Nanga Panga or Nungambakkam? Indian Drivers’ Love-Hate Relationship with the Inscrutable GPS Lady


Nanga Panga or Nungambakkam? Indian Drivers’ Love-Hate Relationship with the Inscrutable GPS Lady

Illustration: Robin Chakraborty

We Indians have always had our own brilliant method for giving directions. It’s called the Gesticulating and Pointing System, which uses hand-waving and head-nodding to great effect. So how did this very desi, tried-and-trusted GPS  suddenly get replaced by another?

In fact, I’m astonished how a certain person known as “the GPS lady” has smoothly taken command over our Indian roads.  Just the other day this helpful disembodied voice in my cell phone was telling me the way to an unfamiliar area in Chennai. I drove following her clearly spoken instructions, when midway, much to my shock, she said, “Go straight for another 200 metres till you reach Nanga Panga High Road”.

When did a nudist colony come up right in the middle of my city? I drove on nervously, wondering if the Chennai weather and load-shedding had anything to do with some clothes-shedding — and then I saw the street sign: “Nungambakkam High Road”. Whew!

Well I can’t blame the internationally famous “GPS Girl” Karen Jacobsen, (or was it an algo-generated AI voice?) for muffing the right pronunciation of our tongue-twisty southie names, when even our North Indian compatriots pronounce Chennai as Chin-aye, and Kannimozhi as Canny Mozzi. That’s why I am in awe of all the Uber and Ola drivers who so easily understand instructions through a confusing maze of Chennai’s by-lanes and temple-turns — all of it delivered with aplomb in a foreign English accent. Even though some of the words sound distinctly French to me, like “Salle Vive Niagara Terre Rue”. My Uber driver Ponnuswamy somehow seems to know at once that she means “Selva Vinayagar Teru”, and nonchalantly drives on.

Before the GPS lady dramatically transformed our lives, we mostly relied on detailed phone instructions from our friends to get to their place, such as “Pass the huge overturned garbage dump, get past the seven cows sitting at the circle, look for London Bro & Panty Store on your right, take the next left at Gandhi Pickle & Appalam Mart, and then look for a gate marked No 46, even though our actual number is 12.”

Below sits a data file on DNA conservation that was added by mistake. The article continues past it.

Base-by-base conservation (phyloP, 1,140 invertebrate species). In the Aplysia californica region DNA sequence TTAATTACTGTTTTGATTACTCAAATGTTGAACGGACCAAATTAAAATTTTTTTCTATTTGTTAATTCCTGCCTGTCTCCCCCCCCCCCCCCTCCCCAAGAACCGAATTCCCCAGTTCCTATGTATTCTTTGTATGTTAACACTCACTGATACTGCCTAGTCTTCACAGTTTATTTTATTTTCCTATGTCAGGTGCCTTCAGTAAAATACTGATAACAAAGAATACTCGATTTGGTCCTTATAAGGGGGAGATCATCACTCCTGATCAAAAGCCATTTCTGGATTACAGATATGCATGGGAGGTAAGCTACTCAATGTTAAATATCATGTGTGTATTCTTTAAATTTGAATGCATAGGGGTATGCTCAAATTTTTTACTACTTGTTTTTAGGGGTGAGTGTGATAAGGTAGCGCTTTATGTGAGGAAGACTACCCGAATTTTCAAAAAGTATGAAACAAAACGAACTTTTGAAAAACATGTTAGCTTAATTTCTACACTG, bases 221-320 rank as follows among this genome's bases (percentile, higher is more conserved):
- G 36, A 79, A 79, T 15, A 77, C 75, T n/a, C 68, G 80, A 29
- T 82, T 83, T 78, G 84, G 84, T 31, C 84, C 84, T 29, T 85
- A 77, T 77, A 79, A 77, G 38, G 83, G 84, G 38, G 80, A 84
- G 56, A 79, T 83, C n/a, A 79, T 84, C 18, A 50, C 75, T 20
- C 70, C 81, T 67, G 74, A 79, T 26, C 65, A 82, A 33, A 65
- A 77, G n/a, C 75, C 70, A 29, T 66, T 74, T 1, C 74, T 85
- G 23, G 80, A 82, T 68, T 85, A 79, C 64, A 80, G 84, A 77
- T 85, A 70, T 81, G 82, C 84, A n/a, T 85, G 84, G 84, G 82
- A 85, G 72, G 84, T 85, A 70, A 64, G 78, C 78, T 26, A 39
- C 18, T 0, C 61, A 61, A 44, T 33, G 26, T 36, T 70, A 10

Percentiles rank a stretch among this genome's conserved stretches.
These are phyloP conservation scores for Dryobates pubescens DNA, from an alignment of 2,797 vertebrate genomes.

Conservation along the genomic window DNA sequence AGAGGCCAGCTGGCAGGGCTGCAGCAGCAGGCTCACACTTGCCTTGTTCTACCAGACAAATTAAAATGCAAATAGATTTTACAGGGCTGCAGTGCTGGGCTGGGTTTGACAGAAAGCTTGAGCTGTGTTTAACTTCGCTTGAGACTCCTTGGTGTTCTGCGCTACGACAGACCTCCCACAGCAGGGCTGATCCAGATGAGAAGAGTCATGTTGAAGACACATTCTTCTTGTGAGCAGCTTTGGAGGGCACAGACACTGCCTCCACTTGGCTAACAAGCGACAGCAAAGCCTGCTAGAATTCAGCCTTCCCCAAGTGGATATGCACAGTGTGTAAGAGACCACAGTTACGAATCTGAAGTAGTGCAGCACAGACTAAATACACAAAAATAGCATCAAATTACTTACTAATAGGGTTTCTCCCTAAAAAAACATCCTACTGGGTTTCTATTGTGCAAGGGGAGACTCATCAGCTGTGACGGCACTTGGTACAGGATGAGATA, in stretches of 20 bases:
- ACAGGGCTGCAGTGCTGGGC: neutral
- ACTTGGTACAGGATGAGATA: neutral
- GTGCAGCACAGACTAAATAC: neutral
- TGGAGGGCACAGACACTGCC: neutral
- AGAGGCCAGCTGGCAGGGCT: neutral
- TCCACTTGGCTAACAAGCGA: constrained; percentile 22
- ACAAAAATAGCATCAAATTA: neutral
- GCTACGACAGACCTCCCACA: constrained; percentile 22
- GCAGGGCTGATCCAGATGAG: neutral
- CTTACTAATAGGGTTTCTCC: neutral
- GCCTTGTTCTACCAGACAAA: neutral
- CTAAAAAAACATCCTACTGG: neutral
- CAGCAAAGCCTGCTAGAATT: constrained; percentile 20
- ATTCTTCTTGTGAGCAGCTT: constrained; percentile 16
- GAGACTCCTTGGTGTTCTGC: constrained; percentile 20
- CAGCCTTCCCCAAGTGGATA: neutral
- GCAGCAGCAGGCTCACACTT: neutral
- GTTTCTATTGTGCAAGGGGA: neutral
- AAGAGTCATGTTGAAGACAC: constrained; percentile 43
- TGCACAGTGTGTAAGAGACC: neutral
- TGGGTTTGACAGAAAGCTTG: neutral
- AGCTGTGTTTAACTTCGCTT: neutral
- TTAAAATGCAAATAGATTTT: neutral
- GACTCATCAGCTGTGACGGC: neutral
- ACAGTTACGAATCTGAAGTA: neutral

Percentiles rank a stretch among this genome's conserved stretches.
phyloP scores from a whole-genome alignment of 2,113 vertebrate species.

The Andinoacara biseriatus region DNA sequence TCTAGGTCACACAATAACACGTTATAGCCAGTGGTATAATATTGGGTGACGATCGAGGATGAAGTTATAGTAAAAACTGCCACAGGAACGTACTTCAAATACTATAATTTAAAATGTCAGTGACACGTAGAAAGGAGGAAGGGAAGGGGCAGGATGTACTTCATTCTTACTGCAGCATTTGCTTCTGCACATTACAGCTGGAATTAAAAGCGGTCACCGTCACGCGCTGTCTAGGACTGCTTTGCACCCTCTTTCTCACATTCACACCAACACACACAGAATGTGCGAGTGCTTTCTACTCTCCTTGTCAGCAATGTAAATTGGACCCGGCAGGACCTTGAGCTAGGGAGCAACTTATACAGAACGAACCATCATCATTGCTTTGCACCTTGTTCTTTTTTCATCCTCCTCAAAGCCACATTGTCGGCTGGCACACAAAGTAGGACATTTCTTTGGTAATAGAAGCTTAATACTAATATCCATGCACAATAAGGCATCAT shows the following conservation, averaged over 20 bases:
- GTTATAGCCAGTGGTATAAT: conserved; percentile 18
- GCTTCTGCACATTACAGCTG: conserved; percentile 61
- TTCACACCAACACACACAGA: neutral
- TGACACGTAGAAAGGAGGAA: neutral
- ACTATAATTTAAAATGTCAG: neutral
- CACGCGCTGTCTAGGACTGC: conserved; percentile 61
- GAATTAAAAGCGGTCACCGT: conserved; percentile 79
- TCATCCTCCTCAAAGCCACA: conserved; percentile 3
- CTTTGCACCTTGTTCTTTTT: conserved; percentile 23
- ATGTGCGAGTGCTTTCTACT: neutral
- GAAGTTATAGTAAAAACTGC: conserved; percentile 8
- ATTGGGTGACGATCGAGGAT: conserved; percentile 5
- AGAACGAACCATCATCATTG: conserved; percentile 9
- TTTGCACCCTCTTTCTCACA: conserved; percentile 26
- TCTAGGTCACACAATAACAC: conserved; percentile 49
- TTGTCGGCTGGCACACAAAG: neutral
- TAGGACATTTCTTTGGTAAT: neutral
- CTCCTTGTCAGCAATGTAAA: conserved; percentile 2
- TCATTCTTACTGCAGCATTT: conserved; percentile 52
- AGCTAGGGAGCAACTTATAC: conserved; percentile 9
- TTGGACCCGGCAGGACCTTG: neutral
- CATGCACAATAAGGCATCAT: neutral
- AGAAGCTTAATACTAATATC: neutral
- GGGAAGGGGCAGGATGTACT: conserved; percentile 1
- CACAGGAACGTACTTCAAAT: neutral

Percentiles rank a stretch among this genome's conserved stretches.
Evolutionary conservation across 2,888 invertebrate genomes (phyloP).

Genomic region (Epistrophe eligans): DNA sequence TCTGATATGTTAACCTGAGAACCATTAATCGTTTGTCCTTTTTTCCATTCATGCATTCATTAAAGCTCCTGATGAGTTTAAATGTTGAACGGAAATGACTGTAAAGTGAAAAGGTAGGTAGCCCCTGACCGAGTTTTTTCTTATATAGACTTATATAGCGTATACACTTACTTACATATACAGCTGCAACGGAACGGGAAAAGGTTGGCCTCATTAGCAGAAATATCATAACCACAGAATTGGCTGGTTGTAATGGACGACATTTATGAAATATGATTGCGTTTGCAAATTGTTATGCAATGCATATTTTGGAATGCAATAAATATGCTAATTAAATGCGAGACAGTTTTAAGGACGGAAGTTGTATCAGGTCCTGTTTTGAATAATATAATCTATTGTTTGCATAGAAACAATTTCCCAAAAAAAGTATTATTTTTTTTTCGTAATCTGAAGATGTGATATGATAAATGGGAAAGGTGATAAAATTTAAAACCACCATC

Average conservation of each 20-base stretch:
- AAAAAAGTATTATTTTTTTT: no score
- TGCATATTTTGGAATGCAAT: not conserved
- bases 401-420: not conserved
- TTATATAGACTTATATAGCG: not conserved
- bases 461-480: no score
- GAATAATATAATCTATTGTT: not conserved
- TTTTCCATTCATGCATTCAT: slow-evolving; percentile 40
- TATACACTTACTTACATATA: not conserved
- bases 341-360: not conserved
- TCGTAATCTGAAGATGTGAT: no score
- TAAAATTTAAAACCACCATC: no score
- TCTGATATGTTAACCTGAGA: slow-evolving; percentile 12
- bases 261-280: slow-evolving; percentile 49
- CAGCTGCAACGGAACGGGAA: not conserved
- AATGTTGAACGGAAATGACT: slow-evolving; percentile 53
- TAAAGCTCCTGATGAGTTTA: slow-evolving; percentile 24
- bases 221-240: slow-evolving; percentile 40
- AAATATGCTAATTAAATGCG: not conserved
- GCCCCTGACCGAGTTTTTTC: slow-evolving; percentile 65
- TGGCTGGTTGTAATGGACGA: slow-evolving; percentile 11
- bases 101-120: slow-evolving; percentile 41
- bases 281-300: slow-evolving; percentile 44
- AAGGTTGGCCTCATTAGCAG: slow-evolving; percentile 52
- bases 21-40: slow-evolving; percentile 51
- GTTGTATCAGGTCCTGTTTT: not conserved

Gender experts have repeatedly told us that men have it in their DNA to never ask for directions.

However, sitting cows sometimes wander off en masse to have a roadside snack, and leave us confused, going around in circles at the circle. That’s why Google Maps smartly took over, though many interpreted the term “GPS” to mean gaalis-per-second, uttered by drivers unused to following arrows on their smartphones. So, the GPS lady decided to make life even easier with clear spoken instructions to accompany the arrows. And suddenly, the ominous-sounding Global Positioning System became a driver-friendly way to get to a meeting in a posh new office building, or even to a tiny tailor shop in a gully. And if the beginners’ French you once learnt, compels you to interpret “Ma Gateau Vera Coup Aime Quaile”, it merely means Mugathuvarakuppam Koil, the fourth temple on the street where you must make a turn, to reach that tailor shop.

In the early days of voiced instructions, in Delhi apparently each Marg turned into Marge (as in Simpson), and in Bengaluru, every Halli turned into Halle (as in Berry). But in Chennai a fondness for French remains. The other day I heard a street named after yet another famous Tamil poet, or “Kavignar”, simply served up to us as “Caviar”.

But Google’s voice artistes must’ve been happy that the East India Company began their forays into India in Madras, so Chennai still has many streets still named after Englishmen. Undoubtedly, our dear GPS lady may herself enjoy a chuckle at the way we good old Tamilians pronounce our colonially inherited names — like “Uds Road” (not Woods) and “Vytes Road” (not Whites).

And despite the news of Google Maps’ plans to have speaking instructions in several Indian languages, my friend Annie is the only one I know so far who’s actually heard this, in Malayalam, where every other word is in fact English. (“Straight-a poyi, ivvede U-turn edukkuka.”) But with all our cities turning cosmopolitan, and our eternal bias for “Englis-spikking”, our Dashboard Diva (as I like to sometimes call the GPS lady) will continue to thrive in India.

Gender experts have repeatedly told us that men have it in their DNA to never ask for directions. History itself gives us enough evidence of this trait. Consider the Three Wise Men, who were content to follow a star. And what about Mr Columbus, who refused to ask for directions to India, and therefore landed up in America? Some men I know feel that taking driving instructions from a lady is somewhat like taking steering instructions from the captain of the Titanic. That’s why it  makes me very happy indeed that gentlemen drivers everywhere have set aside gender biases and basic male instincts, to willingly ask how to get from here to there — and happily follow the path directed by a lady.